Last month I wrote a popular post about how to create an exercise program. I know for many of us putting a clear plan of action together is a lot of work, and then we actually have to exercise too! Phew! Believe me, I get it. If you have your exercise plan and have started and stopped, started and stopped, you are not alone. Making the plan is in many ways much easier sticking with it long-term. To achieve the results we want takes continued commitment on our part.
We are all busy. We all work long hours, have social/family obligations, and sometimes struggle with our bodies and minds. We all also often have the best of intentions for ourselves and desire nothing more than to live happy, healthy, useful lives. Why is it that we continue to allow ourselves to be detoured off our path? What excuses do we tell ourselves that keep us from going for a walk, hitting the gym, getting on our yoga mats? These are the important questions we need to ask inorder to find solutions that will support us to keep our commitment to fitness and reach our goals as a result.
Doing 1 hour of sit-ups one day a week is not going to get you the results you want. Taking one yoga class each month will not cut it! We need to be disciplined – at least to some degree. How many of you often hear yourself say, “there just isn’t enough time”. While I empathize with that I also think you need to learn some time management skills. Ouch. Ok, that might be harsh for some, but it’s true. Let’s get real. There are not enough hours in the day, that is reality for most of us. Now that we have agreed on that, let’s decide how we are going to use the hours we do have to create the best lives we can. If that means watching less TV, peeling yourself away from the computer, or waking up 30 extra minutes early, do whatever it takes to follow through.
For many years I had a very difficult time keeping my exercise commitments to myself. When I got down to the root of the issue I found my low self-esteem. I did not wake up one day and love everything about myself and run to the gym never looking back. I had to take the action consistently and the results followed. I’d be lying if I said the results followed as quickly as I wanted them too. They did not. I had to work hard and show up as often as possible to become the person I wanted to be. It has been a process and one that I have never regretted for a single day. I never hear myself say, “I wish I didn’t go to that yoga class” or “hiking that huge cliff with my friend was such a waste of time”. My experience shows me when I keep my exercise commitments regardless of how I feel before I get started I am always glad I chose that route.
I have come up with a short list of actions that will help you keep your commitment to exercise. Feel free to use any of these for support.
1. Exercise no matter what. Even if it is just five minutes, do something. You do not need to run a marathon next week. Try a 20 minute walk before dinner or five sun salutations before you check your iPhone in the morning.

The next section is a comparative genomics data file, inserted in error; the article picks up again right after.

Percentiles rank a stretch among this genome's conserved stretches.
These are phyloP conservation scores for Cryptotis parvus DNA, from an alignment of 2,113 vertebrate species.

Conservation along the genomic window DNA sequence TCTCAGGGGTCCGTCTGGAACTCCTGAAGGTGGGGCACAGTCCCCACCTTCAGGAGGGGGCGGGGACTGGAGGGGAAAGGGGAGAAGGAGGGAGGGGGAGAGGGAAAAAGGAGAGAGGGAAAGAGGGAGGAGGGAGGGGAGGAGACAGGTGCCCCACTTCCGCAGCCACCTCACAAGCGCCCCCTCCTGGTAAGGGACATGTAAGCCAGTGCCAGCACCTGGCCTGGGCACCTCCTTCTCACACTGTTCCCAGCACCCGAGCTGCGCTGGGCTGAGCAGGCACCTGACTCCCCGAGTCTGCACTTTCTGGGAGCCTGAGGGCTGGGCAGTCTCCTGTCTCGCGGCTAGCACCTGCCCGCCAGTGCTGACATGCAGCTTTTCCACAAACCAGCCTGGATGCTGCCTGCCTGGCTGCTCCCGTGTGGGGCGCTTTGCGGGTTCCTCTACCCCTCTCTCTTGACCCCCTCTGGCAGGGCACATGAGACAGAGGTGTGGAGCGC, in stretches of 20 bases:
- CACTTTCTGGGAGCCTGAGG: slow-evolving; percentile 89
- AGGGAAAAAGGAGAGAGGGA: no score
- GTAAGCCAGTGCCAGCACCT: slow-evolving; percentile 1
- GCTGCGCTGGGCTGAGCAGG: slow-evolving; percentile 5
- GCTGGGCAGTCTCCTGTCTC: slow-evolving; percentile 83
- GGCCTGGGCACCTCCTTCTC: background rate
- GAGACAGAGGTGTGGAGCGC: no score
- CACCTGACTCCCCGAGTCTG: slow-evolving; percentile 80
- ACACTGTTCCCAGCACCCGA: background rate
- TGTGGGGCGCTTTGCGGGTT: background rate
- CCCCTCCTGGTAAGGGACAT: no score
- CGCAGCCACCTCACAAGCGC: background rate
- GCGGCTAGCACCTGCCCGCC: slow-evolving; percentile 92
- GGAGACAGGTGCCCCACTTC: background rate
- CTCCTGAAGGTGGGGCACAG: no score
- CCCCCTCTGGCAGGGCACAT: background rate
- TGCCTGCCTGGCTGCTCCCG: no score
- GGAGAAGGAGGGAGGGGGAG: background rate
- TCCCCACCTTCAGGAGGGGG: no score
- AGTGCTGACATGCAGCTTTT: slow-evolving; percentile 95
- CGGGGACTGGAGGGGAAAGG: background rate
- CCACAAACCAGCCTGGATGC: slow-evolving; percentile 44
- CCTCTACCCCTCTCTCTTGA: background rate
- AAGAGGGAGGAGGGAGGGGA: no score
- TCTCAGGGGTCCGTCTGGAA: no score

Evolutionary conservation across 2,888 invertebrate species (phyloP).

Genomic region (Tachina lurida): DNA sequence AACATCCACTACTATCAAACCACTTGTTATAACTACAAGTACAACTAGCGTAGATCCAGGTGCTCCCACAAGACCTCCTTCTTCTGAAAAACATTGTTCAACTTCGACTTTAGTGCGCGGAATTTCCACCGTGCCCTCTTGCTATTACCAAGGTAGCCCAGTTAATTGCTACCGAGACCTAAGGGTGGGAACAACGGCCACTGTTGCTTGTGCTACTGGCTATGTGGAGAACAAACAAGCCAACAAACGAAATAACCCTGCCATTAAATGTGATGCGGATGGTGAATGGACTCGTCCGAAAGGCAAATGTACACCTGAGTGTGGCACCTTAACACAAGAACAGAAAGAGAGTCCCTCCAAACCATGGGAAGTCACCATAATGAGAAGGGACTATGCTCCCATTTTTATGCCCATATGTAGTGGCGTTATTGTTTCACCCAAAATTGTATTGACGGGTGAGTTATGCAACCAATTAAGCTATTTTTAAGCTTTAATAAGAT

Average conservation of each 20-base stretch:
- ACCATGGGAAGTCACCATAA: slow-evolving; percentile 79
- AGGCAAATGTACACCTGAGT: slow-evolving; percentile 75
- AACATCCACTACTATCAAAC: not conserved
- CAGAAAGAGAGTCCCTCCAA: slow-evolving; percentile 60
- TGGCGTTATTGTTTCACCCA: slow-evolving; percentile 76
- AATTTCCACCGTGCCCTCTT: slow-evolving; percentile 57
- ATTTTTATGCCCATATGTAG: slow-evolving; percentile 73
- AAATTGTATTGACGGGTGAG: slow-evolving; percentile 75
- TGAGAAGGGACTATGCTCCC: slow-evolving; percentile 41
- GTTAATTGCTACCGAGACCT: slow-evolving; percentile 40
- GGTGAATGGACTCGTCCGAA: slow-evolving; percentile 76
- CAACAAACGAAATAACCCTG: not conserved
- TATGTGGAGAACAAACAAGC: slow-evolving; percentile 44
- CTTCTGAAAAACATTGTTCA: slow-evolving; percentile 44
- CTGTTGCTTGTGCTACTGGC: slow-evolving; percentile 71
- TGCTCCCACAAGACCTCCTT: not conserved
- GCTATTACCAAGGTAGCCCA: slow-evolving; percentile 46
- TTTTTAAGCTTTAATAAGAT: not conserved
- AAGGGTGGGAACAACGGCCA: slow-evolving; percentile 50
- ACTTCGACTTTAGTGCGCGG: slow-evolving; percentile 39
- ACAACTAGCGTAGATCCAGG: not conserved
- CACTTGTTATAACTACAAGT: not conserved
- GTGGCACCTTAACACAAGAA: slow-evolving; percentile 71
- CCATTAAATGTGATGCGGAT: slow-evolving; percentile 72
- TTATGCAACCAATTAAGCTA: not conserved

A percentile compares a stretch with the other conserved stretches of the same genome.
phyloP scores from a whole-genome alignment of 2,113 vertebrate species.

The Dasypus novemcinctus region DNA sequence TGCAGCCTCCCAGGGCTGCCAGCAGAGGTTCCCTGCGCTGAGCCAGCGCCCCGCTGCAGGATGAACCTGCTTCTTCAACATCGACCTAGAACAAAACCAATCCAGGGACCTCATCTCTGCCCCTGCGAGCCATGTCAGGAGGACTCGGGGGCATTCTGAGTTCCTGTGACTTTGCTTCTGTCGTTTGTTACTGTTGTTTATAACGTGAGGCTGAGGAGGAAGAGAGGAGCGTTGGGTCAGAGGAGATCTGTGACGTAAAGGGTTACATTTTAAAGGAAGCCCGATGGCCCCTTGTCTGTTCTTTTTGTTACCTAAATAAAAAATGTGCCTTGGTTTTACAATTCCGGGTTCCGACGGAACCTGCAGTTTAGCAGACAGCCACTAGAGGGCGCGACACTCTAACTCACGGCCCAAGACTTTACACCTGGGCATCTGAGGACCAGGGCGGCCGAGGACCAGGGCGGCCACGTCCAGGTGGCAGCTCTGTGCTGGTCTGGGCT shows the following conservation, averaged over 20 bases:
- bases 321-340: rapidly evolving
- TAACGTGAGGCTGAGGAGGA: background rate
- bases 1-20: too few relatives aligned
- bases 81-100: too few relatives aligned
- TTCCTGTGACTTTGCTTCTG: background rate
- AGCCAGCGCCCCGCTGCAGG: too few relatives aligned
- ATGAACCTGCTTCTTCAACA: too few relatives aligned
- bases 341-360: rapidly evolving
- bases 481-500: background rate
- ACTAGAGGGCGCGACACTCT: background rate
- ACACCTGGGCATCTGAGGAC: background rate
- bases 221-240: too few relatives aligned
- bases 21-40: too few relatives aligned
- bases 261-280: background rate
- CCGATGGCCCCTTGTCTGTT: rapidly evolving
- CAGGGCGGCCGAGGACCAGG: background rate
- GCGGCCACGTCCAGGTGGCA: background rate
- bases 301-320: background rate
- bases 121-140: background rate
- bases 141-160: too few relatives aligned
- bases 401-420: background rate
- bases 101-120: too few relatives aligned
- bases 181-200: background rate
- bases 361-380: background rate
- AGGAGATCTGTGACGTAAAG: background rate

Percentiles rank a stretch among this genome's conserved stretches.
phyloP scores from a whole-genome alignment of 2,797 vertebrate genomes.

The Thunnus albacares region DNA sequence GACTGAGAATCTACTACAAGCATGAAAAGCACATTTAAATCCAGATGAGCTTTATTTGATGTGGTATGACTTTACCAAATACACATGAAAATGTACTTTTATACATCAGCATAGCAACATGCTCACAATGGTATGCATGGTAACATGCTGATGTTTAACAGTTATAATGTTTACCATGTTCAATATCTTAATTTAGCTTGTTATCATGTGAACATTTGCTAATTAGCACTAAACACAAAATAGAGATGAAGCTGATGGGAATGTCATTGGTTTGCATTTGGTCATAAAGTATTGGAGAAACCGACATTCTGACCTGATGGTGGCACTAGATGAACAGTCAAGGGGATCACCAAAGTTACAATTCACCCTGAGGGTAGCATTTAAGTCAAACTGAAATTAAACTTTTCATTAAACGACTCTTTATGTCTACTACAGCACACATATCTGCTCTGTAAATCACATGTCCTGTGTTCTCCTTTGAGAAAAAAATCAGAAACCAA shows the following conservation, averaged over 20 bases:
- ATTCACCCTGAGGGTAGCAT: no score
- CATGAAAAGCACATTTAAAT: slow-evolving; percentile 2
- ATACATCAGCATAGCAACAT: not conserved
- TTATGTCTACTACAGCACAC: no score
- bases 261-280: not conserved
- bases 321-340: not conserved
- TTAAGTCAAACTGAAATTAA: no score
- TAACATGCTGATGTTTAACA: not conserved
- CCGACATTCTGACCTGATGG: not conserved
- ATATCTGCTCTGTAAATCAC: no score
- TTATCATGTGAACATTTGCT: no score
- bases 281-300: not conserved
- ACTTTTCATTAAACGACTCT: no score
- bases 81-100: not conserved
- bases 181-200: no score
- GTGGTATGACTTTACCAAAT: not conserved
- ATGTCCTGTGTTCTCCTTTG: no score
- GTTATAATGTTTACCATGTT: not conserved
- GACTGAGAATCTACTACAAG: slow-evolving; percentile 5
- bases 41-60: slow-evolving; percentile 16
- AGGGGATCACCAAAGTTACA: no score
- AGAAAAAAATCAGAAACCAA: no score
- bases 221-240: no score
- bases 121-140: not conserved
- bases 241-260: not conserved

2. Make a list of your top three excuses for not exercising and write out three positive alternatives. If your excuse is a busy mind, try a more meditative form of exercise such as yoga or golf. Pick positive alternatives that are realistic for you and where you are in your life right now.
3. Set short-term goals. Maybe you want to lose 15 lbs. Start with 5 and go from there. Making things more manageable in this way will help keep you focused and engaged in the process. We are already overwhelmed enough, don’t set all long-term goals, that is a sure fire way to get burnt out or bored.
4. Reach out to friends for support. I have gone to many fitness classes with friends over the years. They provide a way to be accountable, a partner to share the experience with, and it’s fun to check out new things you might not on your own. It can also be great to schedule a weekly exercise date with a friend.
5. Write down 3-5 reasons you want to exercise and keep it in a place you can refer to it often. The health benefits to exercise are incredible and it is important to be specific about what your reasons are. Try to get in touch with your feelings around this. The more clear you can be here the better.
There are many reasons why it can be challenging to keep our exercise commitments. Whatever your reasons are I encourage you to really look at them and see if they are serving you. Are they beliefs you have about yourself? Are you making up excuses? Take some time and think about this and commit to taking charge of your health and life. It is within your power to change your life and your relationship to exercise. People can support you on your journey but nobody can do this work for you. Look at this as an act of self-care and start taking better care of your physical body. If you show up for yourself in this way other areas of your life will clear up and you will become more open and engaged in your life. If I can keep my commitments I am sure you can too.